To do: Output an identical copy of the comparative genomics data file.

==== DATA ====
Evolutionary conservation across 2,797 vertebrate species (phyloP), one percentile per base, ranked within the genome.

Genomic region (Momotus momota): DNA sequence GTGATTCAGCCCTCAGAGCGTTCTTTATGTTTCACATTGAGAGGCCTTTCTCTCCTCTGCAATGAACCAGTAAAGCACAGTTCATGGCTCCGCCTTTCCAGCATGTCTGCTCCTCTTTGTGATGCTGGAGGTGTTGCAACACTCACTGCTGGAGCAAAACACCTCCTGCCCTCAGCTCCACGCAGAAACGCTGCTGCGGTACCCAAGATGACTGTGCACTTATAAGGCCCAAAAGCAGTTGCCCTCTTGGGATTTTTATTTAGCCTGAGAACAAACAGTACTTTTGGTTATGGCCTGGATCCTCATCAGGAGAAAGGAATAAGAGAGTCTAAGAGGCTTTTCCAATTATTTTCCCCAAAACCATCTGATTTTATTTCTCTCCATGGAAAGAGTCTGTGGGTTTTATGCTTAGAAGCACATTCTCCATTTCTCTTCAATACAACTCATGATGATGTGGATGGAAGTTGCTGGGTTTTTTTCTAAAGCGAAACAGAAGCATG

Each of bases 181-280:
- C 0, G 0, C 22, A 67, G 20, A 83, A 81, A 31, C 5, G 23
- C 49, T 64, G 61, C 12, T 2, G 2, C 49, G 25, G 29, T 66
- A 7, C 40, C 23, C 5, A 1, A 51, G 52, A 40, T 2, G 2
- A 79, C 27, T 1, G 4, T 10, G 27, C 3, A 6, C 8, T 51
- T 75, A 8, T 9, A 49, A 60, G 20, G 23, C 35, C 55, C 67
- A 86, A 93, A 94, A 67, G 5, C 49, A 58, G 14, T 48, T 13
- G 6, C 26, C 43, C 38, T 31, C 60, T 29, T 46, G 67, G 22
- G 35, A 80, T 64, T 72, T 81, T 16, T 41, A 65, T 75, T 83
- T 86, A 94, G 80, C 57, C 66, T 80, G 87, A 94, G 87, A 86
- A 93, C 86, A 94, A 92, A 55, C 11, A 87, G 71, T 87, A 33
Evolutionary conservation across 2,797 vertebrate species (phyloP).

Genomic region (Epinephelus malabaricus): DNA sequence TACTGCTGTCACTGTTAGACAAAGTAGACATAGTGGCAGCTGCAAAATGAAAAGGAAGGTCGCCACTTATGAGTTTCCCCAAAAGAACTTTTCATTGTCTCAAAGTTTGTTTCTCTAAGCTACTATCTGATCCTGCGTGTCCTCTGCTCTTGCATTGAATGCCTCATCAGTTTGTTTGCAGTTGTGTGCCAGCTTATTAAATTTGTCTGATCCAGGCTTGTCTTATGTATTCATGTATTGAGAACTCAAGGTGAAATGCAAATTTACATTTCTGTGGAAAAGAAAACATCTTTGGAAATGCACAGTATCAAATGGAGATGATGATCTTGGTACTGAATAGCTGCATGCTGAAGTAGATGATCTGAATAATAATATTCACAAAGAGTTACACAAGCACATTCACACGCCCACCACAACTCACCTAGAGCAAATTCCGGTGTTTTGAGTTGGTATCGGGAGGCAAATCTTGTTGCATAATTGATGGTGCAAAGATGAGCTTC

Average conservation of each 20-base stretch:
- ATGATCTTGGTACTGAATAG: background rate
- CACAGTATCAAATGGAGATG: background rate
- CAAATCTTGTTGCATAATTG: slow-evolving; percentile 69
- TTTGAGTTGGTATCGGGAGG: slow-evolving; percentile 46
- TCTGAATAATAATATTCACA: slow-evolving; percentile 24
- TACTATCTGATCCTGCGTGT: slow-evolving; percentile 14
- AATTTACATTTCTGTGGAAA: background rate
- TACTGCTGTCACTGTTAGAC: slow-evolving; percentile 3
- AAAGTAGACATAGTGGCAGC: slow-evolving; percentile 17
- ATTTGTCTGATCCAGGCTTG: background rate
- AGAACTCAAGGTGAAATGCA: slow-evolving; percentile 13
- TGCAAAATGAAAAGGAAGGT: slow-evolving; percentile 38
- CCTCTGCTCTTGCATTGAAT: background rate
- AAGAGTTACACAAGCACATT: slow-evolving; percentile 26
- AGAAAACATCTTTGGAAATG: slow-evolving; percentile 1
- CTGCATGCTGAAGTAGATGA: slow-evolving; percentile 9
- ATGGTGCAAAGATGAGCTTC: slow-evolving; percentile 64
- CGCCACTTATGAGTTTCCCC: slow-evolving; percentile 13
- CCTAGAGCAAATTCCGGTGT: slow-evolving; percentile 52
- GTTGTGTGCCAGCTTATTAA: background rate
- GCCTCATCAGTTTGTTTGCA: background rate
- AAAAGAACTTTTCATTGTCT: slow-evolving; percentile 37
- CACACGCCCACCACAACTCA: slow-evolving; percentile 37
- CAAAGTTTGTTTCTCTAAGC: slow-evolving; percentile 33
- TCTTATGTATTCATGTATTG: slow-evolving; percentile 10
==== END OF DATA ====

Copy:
Evolutionary conservation across 2,797 vertebrate species (phyloP), one percentile per base, ranked within the genome.

Genomic region (Momotus momota): DNA sequence GTGATTCAGCCCTCAGAGCGTTCTTTATGTTTCACATTGAGAGGCCTTTCTCTCCTCTGCAATGAACCAGTAAAGCACAGTTCATGGCTCCGCCTTTCCAGCATGTCTGCTCCTCTTTGTGATGCTGGAGGTGTTGCAACACTCACTGCTGGAGCAAAACACCTCCTGCCCTCAGCTCCACGCAGAAACGCTGCTGCGGTACCCAAGATGACTGTGCACTTATAAGGCCCAAAAGCAGTTGCCCTCTTGGGATTTTTATTTAGCCTGAGAACAAACAGTACTTTTGGTTATGGCCTGGATCCTCATCAGGAGAAAGGAATAAGAGAGTCTAAGAGGCTTTTCCAATTATTTTCCCCAAAACCATCTGATTTTATTTCTCTCCATGGAAAGAGTCTGTGGGTTTTATGCTTAGAAGCACATTCTCCATTTCTCTTCAATACAACTCATGATGATGTGGATGGAAGTTGCTGGGTTTTTTTCTAAAGCGAAACAGAAGCATG

Each of bases 181-280:
- C 0, G 0, C 22, A 67, G 20, A 83, A 81, A 31, C 5, G 23
- C 49, T 64, G 61, C 12, T 2, G 2, C 49, G 25, G 29, T 66
- A 7, C 40, C 23, C 5, A 1, A 51, G 52, A 40, T 2, G 2
- A 79, C 27, T 1, G 4, T 10, G 27, C 3, A 6, C 8, T 51
- T 75, A 8, T 9, A 49, A 60, G 20, G 23, C 35, C 55, C 67
- A 86, A 93, A 94, A 67, G 5, C 49, A 58, G 14, T 48, T 13
- G 6, C 26, C 43, C 38, T 31, C 60, T 29, T 46, G 67, G 22
- G 35, A 80, T 64, T 72, T 81, T 16, T 41, A 65, T 75, T 83
- T 86, A 94, G 80, C 57, C 66, T 80, G 87, A 94, G 87, A 86
- A 93, C 86, A 94, A 92, A 55, C 11, A 87, G 71, T 87, A 33
Evolutionary conservation across 2,797 vertebrate species (phyloP).

Genomic region (Epinephelus malabaricus): DNA sequence TACTGCTGTCACTGTTAGACAAAGTAGACATAGTGGCAGCTGCAAAATGAAAAGGAAGGTCGCCACTTATGAGTTTCCCCAAAAGAACTTTTCATTGTCTCAAAGTTTGTTTCTCTAAGCTACTATCTGATCCTGCGTGTCCTCTGCTCTTGCATTGAATGCCTCATCAGTTTGTTTGCAGTTGTGTGCCAGCTTATTAAATTTGTCTGATCCAGGCTTGTCTTATGTATTCATGTATTGAGAACTCAAGGTGAAATGCAAATTTACATTTCTGTGGAAAAGAAAACATCTTTGGAAATGCACAGTATCAAATGGAGATGATGATCTTGGTACTGAATAGCTGCATGCTGAAGTAGATGATCTGAATAATAATATTCACAAAGAGTTACACAAGCACATTCACACGCCCACCACAACTCACCTAGAGCAAATTCCGGTGTTTTGAGTTGGTATCGGGAGGCAAATCTTGTTGCATAATTGATGGTGCAAAGATGAGCTTC

Average conservation of each 20-base stretch:
- ATGATCTTGGTACTGAATAG: background rate
- CACAGTATCAAATGGAGATG: background rate
- CAAATCTTGTTGCATAATTG: slow-evolving; percentile 69
- TTTGAGTTGGTATCGGGAGG: slow-evolving; percentile 46
- TCTGAATAATAATATTCACA: slow-evolving; percentile 24
- TACTATCTGATCCTGCGTGT: slow-evolving; percentile 14
- AATTTACATTTCTGTGGAAA: background rate
- TACTGCTGTCACTGTTAGAC: slow-evolving; percentile 3
- AAAGTAGACATAGTGGCAGC: slow-evolving; percentile 17
- ATTTGTCTGATCCAGGCTTG: background rate
- AGAACTCAAGGTGAAATGCA: slow-evolving; percentile 13
- TGCAAAATGAAAAGGAAGGT: slow-evolving; percentile 38
- CCTCTGCTCTTGCATTGAAT: background rate
- AAGAGTTACACAAGCACATT: slow-evolving; percentile 26
- AGAAAACATCTTTGGAAATG: slow-evolving; percentile 1
- CTGCATGCTGAAGTAGATGA: slow-evolving; percentile 9
- ATGGTGCAAAGATGAGCTTC: slow-evolving; percentile 64
- CGCCACTTATGAGTTTCCCC: slow-evolving; percentile 13
- CCTAGAGCAAATTCCGGTGT: slow-evolving; percentile 52
- GTTGTGTGCCAGCTTATTAA: background rate
- GCCTCATCAGTTTGTTTGCA: background rate
- AAAAGAACTTTTCATTGTCT: slow-evolving; percentile 37
- CACACGCCCACCACAACTCA: slow-evolving; percentile 37
- CAAAGTTTGTTTCTCTAAGC: slow-evolving; percentile 33
- TCTTATGTATTCATGTATTG: slow-evolving; percentile 10